It boils down to this: Your body is your choice, my body is mine.
That’s what being pro-choice means. You choose for you, I choose for me. We do not choose for each other. Not even the government should choose for us; it simply allows for our personal freedom to choose (which it shouldn’t even have to, but alas, here we are). Simple as that.
So, did I just blow those adamant religious pro-lifers’ minds? Probably not, because they’re probably not reading this. (Remember, most only listen to those with whom they agree, another fatal trait of religion. Again, I digress.)
But get this: What individual women do with their bodies isn’t actually a matter of popular opinion. It’s not something over which we should agree or disagree; a woman’s body is uncontainable by the objective standards through which the political arena so easily places it on a debate stage.
My choices are not up for debate. Neither should be my right to make those choices.
I hate social issues. And if this country adhered to the absence of religion in legal decision making, then those “issues” never would have weaseled their way into the political game in the first place. But we are human, and so we are weak in our psychological tendencies more often than we are independent of them, and so we cling to things with which we can identify—labels that make us feel contained and safe, even if they’re not necessarily good for us (like religion, but again, not going there).
These “issues” are undeniably a part of every election, debate and court decision, and the campaigns for the presidential nominations at this very moment are no exception. So until these issues disappear, I feel it’s imperative to be on the right side of this alarmingly influential piece of history.
That’s why I’m pro-choice: Because my body and what I choose to do with it for my health and wellbeing is not an “issue.” It’s not up for debate. It’s not a decision to be made for me.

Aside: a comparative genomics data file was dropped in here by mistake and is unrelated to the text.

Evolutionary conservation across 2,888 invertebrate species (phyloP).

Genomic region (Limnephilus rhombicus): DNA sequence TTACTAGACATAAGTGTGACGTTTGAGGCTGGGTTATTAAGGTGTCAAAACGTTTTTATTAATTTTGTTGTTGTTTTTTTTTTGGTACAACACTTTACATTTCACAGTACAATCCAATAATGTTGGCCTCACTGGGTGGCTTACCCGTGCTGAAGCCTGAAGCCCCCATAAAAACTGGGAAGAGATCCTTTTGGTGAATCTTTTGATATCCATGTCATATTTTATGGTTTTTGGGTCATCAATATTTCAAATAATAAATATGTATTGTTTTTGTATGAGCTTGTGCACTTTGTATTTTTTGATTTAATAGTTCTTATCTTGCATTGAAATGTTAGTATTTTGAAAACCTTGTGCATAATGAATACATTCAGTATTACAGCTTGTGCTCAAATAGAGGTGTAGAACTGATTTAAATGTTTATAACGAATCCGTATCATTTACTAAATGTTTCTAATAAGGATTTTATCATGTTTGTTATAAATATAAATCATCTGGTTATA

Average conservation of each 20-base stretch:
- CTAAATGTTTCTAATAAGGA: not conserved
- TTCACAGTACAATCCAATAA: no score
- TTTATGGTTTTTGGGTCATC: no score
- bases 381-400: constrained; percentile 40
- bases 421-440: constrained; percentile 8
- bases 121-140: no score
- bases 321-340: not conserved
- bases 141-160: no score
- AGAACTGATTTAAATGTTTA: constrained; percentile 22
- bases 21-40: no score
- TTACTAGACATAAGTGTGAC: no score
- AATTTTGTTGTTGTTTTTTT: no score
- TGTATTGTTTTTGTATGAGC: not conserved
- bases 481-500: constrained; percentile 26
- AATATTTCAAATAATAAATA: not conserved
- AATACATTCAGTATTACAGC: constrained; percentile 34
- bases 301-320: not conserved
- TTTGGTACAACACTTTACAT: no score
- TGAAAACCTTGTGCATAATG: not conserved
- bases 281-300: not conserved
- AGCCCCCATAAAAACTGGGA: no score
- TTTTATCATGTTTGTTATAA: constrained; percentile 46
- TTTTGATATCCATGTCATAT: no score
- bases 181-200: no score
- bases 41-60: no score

It’s my body, my choice.
If you are a steadfast pro-lifer who calmed down enough to read this, first of all, congratulations for being open to at least hearing me out. (If you proceed to write nasty comments or mean messages and claim that the government shouldn’t fund abortions, then 1. do your homework and look at the facts, and 2. I take back my congratulatory remarks.)
Second, please consider that my being pro-choice doesn’t mean I’m asking the government to force you into getting an abortion. Again, your body is your choice; my body is mine. That’s all there is to it.
I’m pro-choice because although I wish my body didn’t have to be up for debate in the first place, it is. And so I must protect my rights—even though I don’t understand why they’re questioned, even though religious reasoning never should have had a place in the United States’ government, and even though the most aggressive opponents of my rights refuse to listen to such simple, understandable logic as vocalized by strong and passionate women of the past and present alike.
I’m pro-choice because it makes sense. Can you say the same about your stance?
Author: Sara Rodriguez
Editor: Catherine Monkman
Photo: Steve Rhodes via Flickr